Karl Kohn and Martha Sternberg were born and raised in established, upstanding German Jewish families in the Franconia region of Bavaria. They grew up just 55 kilometers apart. Both families had lived in the region for more than 200 years, the Kohns in a farming community and the Sternbergs in the city.
Karl Kohn was born November 26, 1907, to Hermann and Amalie Kohn (née Schwab), in the small community of Gerolzhofen. His parents operated a hardware, tool, and home goods company that serviced the surrounding farms. As a boy, Karl helped his father in the store but still found time to perfect his soccer game. Karl quickly learned the business and traveled around the area buying and selling merchandise. His young adulthood was marred by the rise of the German National Socialist Party in the 1930s, and Karl, more than once, came into conflict with local authorities. The suppression of their rights and liberties and the danger posed to Jewish citizens prompted Karl’s parents to arrange for him to leave Germany for the United States in May 1936.
Martha Sternberg was born January 18, 1914, to Louis and Hedwig Sternberg (née Nebel) in Bamberg, a medieval city known for its large churches, canals and architecture. Louis was an established hops merchant, and the family resided close to the city center. Martha and her younger sister Ilse enjoyed a middle-class life. However, as the threat to Jewish citizens by the German National Socialist Party emerged, Martha’s parents secured a position for her as an au pair in France. Shortly thereafter, in June 1937, Martha left for New York.
Karl and Martha met in Manhattan shortly after her arrival. Heading home from work one evening, they boarded the A Train at Columbus Circle. As the train pulled out of the station, Karl proposed marriage. Martha said she would have to think about it. Karl loving replied that she had until the train reached 125th street station, the very next stop, to give him her answer. Martha agreed to give it a try. They married in October 1937. The Kohns settled in the Fort Washington Heights area of upper Manhattan, an enclave of German Jewish immigrants.
Like many around them, Karl and Martha began to remake their lives, always with their families in Germany in mind. Martha’s parents and younger sister were able to emigrate to the United States in 1938. In early 1939, Karl’s parents, Hermann and Amalie, left Germany for Amsterdam where his sister, Rosl, and her family were living. As the Kohns prepared to leave for the United States, they were stopped by the occupying German government. In 1943, they were deported to Sobibor, a concentration camp in Poland. Hermann and Amalie were both killed on May 28, 1943.
Karl found work in New York’s hardware industry, building upon knowledge he gained from his father, and Martha worked in a manufacturing facility where she allocated resources necessary to meet the growing national need for industrial tools. In the early 1940s, Karl founded General Hardware, his own wholesale hardware company, by walking the streets of Manhattan selling tools that were not rationed for the war effort. Over the years, General Hardware grew to be among the largest wholesale hardware companies in the New York City area. Martha was a principal part of this effort providing the office expertise in buying and selling tools.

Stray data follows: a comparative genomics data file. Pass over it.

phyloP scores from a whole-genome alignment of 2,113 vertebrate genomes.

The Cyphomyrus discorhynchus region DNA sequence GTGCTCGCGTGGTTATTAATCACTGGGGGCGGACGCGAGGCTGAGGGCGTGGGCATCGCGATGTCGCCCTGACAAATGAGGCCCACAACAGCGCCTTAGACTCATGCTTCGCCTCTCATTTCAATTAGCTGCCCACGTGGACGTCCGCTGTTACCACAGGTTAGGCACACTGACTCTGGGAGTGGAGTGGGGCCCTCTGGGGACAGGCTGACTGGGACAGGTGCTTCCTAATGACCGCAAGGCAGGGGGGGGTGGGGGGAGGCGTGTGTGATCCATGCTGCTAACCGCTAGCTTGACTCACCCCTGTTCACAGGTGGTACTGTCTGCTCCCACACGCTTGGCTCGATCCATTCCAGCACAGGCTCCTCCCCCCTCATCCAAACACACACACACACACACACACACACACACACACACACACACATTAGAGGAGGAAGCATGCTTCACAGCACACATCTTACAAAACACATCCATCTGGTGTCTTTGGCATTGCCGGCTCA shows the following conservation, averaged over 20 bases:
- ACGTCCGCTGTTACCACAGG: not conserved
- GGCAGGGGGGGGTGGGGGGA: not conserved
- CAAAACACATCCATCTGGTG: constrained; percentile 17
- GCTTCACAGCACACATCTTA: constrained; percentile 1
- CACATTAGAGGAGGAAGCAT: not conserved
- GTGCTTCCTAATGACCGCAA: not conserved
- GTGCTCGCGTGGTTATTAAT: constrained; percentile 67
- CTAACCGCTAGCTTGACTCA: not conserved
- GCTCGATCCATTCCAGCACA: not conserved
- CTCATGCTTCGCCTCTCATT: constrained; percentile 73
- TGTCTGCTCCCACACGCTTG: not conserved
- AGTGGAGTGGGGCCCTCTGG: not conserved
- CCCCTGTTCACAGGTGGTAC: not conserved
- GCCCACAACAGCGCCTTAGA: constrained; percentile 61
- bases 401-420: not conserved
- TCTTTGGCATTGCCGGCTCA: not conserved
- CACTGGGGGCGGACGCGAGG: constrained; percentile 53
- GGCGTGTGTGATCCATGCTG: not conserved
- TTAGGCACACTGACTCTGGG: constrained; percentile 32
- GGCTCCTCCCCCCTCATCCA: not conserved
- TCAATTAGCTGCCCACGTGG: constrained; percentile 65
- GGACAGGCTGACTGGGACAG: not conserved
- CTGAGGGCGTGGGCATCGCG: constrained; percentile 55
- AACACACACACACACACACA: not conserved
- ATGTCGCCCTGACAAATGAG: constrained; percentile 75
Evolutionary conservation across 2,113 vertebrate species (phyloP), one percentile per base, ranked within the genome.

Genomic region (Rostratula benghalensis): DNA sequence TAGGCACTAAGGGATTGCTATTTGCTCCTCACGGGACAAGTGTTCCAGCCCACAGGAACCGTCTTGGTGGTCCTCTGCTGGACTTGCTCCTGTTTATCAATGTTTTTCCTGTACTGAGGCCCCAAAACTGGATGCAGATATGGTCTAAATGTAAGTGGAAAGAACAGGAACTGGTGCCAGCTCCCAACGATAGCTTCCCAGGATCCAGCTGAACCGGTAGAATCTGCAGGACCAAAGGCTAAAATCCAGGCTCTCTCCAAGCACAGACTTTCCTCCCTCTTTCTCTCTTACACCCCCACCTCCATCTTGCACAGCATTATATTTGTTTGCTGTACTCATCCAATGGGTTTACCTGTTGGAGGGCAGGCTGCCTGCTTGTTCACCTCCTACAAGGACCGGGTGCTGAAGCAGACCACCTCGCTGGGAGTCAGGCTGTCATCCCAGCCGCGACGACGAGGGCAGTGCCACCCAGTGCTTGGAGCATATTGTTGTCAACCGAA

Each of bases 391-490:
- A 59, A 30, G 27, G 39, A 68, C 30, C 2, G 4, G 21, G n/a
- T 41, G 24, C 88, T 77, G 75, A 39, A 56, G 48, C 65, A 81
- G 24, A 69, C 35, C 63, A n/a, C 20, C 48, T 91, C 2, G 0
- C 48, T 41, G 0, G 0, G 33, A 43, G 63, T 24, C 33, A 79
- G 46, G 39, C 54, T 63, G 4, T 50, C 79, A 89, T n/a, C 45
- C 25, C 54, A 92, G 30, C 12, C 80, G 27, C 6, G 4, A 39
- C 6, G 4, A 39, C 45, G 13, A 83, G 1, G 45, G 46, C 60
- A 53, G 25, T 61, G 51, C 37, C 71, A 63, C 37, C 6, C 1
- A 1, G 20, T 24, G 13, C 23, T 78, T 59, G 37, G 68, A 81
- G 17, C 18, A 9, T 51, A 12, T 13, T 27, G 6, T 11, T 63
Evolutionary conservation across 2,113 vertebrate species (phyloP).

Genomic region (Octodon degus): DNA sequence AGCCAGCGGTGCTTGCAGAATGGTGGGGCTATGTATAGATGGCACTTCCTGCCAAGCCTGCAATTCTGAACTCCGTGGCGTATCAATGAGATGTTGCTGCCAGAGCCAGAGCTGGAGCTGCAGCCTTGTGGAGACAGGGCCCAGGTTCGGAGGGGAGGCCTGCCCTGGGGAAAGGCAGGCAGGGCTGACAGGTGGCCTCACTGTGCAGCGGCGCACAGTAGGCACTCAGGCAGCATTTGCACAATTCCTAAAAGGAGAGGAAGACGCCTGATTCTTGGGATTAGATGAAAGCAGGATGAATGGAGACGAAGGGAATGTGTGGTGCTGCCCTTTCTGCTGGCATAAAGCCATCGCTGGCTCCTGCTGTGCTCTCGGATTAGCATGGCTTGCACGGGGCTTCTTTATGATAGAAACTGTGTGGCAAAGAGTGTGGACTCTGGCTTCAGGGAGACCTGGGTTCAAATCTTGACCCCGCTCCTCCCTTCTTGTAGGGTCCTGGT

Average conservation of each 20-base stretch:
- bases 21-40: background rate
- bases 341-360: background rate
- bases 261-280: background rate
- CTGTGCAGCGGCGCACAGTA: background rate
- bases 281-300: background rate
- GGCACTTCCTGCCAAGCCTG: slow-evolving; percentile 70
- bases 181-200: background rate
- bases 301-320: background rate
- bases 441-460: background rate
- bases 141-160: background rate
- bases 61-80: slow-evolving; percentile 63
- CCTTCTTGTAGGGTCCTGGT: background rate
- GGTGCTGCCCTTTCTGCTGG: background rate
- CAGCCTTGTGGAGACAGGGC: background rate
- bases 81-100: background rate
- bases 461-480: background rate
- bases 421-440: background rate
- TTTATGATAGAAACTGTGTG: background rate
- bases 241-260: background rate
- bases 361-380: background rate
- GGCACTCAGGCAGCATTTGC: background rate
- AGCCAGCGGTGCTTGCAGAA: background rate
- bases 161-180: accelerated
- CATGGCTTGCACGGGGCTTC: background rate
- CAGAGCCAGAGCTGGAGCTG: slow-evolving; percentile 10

In March 1943 the Kohn family grew when Lenore Barbara was born. She was joined in April 1945 by twins, Arlene Susan, born with Down syndrome, and Harold Lewis. With their three children, Karl and Martha moved to Middle Village in Queens, New York, along with Martha’s mother, Hedwig Sternberg, by then a widow. Here they raised their family, only moving to Forest Hills, New York, after the children were in college. In the early 1970s, the Kohns retired to Englewood, New Jersey.
Karl Kohn was a man of extraordinary courage. In addition to being forced to leave his homeland and his parents’ tragic deaths, Karl struggled early with crippling rheumatoid arthritis as well as meeting the challenges of his daughter Arlene’s needs. While these circumstances framed his life, he was still a bold risk taker, a man who was comfortable around others, and who always had a twinkle in his eye.
Martha Sternberg Kohn was a petite, bright, self-contained, and serious woman whose moral compass never wavered. Throughout her life, she maintained her own voice and recognized the need to defend the opportunities of others whose rights were threatened. Martha was a practical woman, and her actions were always grounded in reality. Karl’s and Martha’s commitment to their children remained solid, and the children’s needs always came first. Their principles and perspectives molded their children. Karl passed away in Englewood, New Jersey, on June 25, 1983 and Martha in Denver, Colorado, on April 17, 2003.
The Kohn Charitable Trust is pleased to establish the Karl and Martha Kohn Professorship of Social Policy at the University of Michigan’s Ford School of Public Policy. The Kohns’ lives were irrevocably affected by the events in Germany in the 1930s and 1940s. The National Socialist Party policies of exclusion and discrimination altered their life paths, but they overcame those roadblocks. We trust that this position will contribute to policies and actions that advance equity and inclusion of all residents of the United States.
Written by Dr. Harold and Carol Kohn, Directors Kohn Charitable Trust